Writer George Orwell and his three-year-old son (who lived at Barnhill in northern Jura) were briefly shipwrecked on the skerry of Eilean Mor (south of the whirlpool) when boating in the gulf, and Orwell's one-legged brother-in-law Bill Dunn was the first person to swim the gulf.
Minke whales and porpoises swim in the fast-moving waters and only the most resilient plants and corals thrive on the seabed. Soft corals such as Alcyonium digitatum can be found in hollows and other sheltered locations. The central pinnacle supports dense mats of the hydroids Tubularia indivisa and Sertularia cupressina and the bryozoan Securiflustra securifrons. The most exposed areas are covered by the barnacles Balanus crenatus and B. hameri.
The area is currently being considered for Special Area of Conservation status.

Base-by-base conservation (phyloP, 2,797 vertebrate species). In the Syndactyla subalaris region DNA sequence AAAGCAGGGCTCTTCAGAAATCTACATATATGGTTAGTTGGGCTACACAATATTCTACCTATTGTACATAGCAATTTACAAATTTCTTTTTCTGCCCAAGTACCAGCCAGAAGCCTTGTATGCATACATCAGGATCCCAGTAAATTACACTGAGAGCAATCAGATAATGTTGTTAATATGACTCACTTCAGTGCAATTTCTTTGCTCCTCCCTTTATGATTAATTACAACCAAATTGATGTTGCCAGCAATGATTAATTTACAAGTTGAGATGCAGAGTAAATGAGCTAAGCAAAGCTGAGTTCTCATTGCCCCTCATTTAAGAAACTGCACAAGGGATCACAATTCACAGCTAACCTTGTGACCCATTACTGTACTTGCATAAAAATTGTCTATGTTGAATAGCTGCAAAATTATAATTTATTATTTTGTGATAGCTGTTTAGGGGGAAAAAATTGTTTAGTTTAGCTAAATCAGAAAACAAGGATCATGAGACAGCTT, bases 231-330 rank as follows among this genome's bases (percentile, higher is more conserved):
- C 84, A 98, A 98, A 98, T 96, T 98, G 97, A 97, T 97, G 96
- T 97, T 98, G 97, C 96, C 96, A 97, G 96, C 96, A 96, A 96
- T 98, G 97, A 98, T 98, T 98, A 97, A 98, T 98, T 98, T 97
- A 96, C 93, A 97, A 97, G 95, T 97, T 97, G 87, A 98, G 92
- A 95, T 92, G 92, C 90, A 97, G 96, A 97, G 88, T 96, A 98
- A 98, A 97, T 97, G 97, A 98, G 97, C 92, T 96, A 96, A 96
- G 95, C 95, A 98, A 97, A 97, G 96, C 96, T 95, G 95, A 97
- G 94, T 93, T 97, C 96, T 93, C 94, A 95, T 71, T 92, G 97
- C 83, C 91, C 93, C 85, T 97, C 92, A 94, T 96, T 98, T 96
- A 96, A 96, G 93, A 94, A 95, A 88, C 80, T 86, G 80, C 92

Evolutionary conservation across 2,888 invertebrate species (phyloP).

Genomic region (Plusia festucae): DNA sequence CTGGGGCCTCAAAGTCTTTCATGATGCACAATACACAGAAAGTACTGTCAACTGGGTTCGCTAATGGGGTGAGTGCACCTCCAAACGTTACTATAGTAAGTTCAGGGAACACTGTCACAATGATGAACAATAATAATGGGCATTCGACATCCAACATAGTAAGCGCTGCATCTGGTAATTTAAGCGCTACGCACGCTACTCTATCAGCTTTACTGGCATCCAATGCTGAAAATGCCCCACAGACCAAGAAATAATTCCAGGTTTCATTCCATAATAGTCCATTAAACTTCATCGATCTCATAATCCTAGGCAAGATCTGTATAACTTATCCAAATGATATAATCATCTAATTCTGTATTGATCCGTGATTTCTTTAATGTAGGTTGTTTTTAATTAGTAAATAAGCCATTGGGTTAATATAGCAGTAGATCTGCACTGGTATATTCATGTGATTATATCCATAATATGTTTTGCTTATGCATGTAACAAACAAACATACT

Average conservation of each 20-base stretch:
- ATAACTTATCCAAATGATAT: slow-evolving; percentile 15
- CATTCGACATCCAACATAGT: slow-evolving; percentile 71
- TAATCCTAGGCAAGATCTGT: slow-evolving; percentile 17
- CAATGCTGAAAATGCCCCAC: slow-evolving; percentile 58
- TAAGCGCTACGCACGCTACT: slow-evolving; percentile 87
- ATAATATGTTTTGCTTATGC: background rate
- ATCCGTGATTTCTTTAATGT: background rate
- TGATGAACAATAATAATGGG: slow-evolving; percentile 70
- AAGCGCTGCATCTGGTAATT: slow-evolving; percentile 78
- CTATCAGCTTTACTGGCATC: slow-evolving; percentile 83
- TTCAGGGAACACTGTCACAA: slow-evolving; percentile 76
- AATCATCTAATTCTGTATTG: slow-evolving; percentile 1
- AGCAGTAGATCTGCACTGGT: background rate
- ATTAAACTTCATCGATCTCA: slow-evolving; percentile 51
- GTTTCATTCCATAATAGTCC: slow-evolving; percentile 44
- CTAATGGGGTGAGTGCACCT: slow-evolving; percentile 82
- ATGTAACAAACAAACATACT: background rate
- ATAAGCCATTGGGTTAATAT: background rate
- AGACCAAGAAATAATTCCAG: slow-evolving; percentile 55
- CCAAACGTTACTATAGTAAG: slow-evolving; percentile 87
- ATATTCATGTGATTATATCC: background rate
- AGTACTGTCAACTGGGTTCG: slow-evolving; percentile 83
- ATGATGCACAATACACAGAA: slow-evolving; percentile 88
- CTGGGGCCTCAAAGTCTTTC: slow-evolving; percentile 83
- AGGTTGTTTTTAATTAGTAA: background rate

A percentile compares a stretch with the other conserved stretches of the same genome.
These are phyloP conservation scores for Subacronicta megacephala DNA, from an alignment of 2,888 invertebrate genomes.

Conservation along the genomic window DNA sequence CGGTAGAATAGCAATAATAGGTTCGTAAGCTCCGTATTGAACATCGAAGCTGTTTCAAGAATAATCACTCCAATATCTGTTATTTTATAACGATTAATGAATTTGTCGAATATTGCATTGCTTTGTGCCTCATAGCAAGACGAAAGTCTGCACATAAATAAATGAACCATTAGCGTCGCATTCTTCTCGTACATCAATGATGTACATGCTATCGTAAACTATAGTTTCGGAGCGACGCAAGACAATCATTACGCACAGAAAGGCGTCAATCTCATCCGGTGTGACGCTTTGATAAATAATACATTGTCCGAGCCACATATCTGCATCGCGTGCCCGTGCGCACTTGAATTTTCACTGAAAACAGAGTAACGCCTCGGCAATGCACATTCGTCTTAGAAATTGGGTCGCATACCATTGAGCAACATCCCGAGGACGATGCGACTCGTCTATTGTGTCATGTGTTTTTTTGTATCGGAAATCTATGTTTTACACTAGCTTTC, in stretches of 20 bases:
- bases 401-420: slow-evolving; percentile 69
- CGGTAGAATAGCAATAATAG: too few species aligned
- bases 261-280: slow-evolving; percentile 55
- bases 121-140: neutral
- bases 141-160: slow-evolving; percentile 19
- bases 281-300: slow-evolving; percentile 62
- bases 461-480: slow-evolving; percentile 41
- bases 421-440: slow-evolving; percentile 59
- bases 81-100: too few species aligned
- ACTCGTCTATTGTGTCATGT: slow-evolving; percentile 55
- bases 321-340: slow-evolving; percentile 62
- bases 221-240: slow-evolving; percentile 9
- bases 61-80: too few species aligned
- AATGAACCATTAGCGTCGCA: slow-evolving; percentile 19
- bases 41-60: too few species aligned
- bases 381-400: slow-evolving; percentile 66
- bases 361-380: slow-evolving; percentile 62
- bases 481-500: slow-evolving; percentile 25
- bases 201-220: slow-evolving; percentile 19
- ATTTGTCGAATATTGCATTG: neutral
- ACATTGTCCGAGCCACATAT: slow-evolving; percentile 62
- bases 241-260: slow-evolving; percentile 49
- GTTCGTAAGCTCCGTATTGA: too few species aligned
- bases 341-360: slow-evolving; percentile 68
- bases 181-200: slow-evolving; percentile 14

Modern cultural referencesEdit
Part of Powell's and Pressburger's 1945 film I Know Where I'm Going! was set at Corryvreckan. They filmed in Corryvreckan and the nearby (but less fierce) waters at Bealach a’ Choin Ghlais ("the pass of the grey dog"). The footage obtained there was then used in back projections with the actors in a replica boat rocked on gimbals while buckets of water were thrown at them. Model shots of the whirlpool were made to give a medium view of the boat being drawn into Corryvreckan.
In mid-August 1947 the author George Orwell nearly drowned in the Corryvreckan whirlpool. Seeking to focus his main energies on completing a novel destined to become the dystopian classic Nineteen Eighty-Four, Orwell had fled the distractions of London in April 1947 and taken up temporary residence on the isolated island of Jura in the Inner Hebrides.